I have always erred on the side of observation— admiring the diversity of the world every day, as well as the diversity of people and their experiences. Human beings are incredibly interesting and complex creatures; the physical existence of humans is intriguing because we are all so different. We are a mosaic of different body types and shapes, different skin colors, and different experiences and world views.

The way that I choose to investigate this curiosity of mine is by painting the human figure and addressing the social phenomenon of body insecurity. My work draws attention to bodily insecurities in a way opposite to how models may be photoshopped to be perfectly smooth and free of cellulite and skin discoloration. I continually challenge my own internal conflict as well as the societal conflict of what makes a “beautiful” body.

How do we define beauty as a society? Why do we have to define beauty? Why have we been taught to see natural occurrences as features that should be concealed?

"Can't Fix This"

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24"x18" Oil on Canvas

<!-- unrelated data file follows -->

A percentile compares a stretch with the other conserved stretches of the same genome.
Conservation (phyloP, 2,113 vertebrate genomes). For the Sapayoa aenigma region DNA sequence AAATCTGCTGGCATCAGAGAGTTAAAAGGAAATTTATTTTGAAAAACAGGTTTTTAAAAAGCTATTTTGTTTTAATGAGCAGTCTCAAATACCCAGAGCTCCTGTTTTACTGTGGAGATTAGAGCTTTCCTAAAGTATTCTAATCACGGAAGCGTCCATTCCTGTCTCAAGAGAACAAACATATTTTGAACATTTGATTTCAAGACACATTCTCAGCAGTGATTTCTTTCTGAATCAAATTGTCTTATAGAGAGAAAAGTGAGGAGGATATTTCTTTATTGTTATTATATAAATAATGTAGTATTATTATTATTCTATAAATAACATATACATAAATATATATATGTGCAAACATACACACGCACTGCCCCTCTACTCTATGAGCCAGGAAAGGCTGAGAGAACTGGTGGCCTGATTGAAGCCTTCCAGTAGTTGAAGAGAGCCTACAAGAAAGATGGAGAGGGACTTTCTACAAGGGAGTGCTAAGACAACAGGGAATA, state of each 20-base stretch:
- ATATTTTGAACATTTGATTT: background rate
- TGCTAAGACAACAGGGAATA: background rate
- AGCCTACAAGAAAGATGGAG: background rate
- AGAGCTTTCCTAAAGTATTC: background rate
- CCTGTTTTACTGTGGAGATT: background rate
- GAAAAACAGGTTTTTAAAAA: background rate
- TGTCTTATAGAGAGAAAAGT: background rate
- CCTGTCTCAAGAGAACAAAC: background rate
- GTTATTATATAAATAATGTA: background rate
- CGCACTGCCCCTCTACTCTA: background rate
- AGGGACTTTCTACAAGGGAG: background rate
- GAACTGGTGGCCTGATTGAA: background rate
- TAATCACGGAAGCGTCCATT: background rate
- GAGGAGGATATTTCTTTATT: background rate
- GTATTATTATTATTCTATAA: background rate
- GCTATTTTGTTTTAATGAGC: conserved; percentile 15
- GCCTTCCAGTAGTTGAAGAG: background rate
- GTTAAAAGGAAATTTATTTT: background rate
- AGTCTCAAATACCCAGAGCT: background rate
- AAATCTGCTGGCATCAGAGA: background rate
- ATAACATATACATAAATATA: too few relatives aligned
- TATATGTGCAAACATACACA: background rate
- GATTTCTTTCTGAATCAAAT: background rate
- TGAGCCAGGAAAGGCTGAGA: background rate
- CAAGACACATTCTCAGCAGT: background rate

A quote from the subject, edited for clarity;

"My biggest insecurity is the little bubble of deflated skin under my tummy. It’s my biggest because I can’t fix it. I can trim my facial hair, I can finesse my belly to look alright, and I can put my boobs into shapely bras but I can’t fix this. It makes me feel old but I know it’s probably from my weight gain. I started noticing in mirror selfies when I felt like I looked good, and then this shadow of deflated fluff just hangs there taunting me. To combat it I wear underwear that covers it. I don’t favor full nude selfies anymore so I take pictures of my ass instead lol. I’m confident in my body but there are always things that I wish others couldn’t see."

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